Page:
Opening bid from tax commission: $690 million; Will it be enough or too much for lawmakers?

12/06/2012 04:46 PM

Let the debate begin. Two lawmakers on the governor’s Blue Ribbon Commission on Taxes offered a bit of a preview of what legislators will likely be debating once they get the commission’s final report.

The plan, approved Thursday by the group of business leaders and education and health advocates, will be included in an official report by Dec. 15. It would raise about $690 million, the Courier-Journal’s Tom Loftus tweeted late Thursday afternoon.

Thursday, the group voted to recommended slight income tax rate cuts but bring in more money elsewhere, such as taxing a bigger chunk of retirees’ public pensions starting after $30,000 instead of the current $41,000 level.

Coming into Tuesday, the group already had settled on as much as $290 million in extra income from suggesting increases in taxes on cigarettes, closing come corporate loopholes and applying the state sales tax to certain services and utility payments.

Rep. Jim Wayne, D-Louisville, was among the commission members who urged the group to go big in terms of total revenue — at least $500 million and as much as $750 million a year.

“When you look at that (pension reform) and when you look at what’s happened to our schools, when you look at what’s happened to tuition rates, when you look at what’s happened to the strained social services, the strained prison system on and on and on – mental health services, Medicaid expansion this is not going to do it,” Wayne said.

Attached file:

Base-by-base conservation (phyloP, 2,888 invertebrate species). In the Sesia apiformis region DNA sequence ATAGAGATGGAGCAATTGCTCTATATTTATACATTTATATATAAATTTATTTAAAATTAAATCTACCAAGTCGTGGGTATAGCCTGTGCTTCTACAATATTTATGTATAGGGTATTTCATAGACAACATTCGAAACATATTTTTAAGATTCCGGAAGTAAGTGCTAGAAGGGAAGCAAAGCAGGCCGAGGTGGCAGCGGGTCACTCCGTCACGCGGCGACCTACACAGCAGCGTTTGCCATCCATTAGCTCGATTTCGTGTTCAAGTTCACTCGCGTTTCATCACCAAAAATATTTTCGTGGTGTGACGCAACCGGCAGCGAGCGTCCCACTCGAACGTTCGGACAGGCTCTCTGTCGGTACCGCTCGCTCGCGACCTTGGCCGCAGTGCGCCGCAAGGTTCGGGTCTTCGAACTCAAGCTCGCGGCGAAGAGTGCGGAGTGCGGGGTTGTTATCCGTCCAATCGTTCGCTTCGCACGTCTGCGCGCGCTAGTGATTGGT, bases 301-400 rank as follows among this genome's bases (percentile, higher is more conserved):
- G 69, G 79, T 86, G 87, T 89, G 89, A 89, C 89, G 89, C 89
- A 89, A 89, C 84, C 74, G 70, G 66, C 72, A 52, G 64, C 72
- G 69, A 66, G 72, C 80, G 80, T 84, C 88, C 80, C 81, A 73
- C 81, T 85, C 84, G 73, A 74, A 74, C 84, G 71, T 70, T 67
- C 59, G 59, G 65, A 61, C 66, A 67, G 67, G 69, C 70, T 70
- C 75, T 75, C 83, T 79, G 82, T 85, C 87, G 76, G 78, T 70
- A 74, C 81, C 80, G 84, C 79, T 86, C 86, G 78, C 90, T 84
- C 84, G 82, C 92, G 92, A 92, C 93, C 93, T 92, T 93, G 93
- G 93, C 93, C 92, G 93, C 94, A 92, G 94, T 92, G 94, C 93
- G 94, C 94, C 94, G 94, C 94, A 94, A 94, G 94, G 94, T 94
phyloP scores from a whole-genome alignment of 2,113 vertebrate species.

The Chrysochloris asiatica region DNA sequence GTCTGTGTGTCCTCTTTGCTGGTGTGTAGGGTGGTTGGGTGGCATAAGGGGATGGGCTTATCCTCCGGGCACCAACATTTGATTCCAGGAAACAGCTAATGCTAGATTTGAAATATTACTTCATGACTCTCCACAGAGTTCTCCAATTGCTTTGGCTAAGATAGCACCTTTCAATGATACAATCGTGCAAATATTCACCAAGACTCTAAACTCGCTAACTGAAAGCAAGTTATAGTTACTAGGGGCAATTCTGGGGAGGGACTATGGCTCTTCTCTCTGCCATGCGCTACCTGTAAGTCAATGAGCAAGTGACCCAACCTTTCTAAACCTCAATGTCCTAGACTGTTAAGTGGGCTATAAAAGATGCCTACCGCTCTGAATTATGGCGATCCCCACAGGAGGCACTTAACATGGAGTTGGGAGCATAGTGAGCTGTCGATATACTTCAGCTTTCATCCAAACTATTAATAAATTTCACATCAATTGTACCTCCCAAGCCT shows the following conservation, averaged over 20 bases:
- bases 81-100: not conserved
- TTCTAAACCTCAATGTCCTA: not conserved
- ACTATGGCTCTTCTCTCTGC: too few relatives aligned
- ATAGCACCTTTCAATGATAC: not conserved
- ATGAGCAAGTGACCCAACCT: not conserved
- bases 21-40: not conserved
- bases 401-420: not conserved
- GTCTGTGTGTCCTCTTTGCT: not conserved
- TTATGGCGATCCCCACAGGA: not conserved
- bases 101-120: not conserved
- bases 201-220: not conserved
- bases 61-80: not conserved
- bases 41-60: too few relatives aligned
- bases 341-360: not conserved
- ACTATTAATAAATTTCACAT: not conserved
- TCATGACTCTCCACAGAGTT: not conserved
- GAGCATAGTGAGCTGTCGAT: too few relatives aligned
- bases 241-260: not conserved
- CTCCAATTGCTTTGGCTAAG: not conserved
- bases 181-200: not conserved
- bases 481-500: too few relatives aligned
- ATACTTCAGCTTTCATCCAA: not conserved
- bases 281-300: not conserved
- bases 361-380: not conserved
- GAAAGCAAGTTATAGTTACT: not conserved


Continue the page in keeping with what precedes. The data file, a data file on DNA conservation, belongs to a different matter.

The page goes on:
But the whole commission did not share Wayne’s sentiment. Rep. Bill Farmer, R-Lexington, told Pure Politics the group wasn’t looking for a certain amount.

Farmer, who is retiring at the end of the year, is a non-voting member on the commission.

The last sticking point of the day was income tax rates. The commission voted for an Earned Income Tax Credit, Loftus tweeted. It would actually cost the state money from the coffers but would provide the lowest income residents with extra cash.

Kentucky currently taxes income on six brackets at rates ranging from 2 to 6 percent. Everyone in the state earning more than $8,000 is taxed at a 5.8 percent flat rate and those making more than $75,000 rare taxed at a 6 percent rate.

The commission, headed up by Lt. Gov. Jerry Abramson, must submit its final report to Gov. Steve Beshear by December 15, which could be cutting things close for action in the 2013 regular session, and Beshear hinted Wednesday that a special session could be needed for both tax reform and pension reform.


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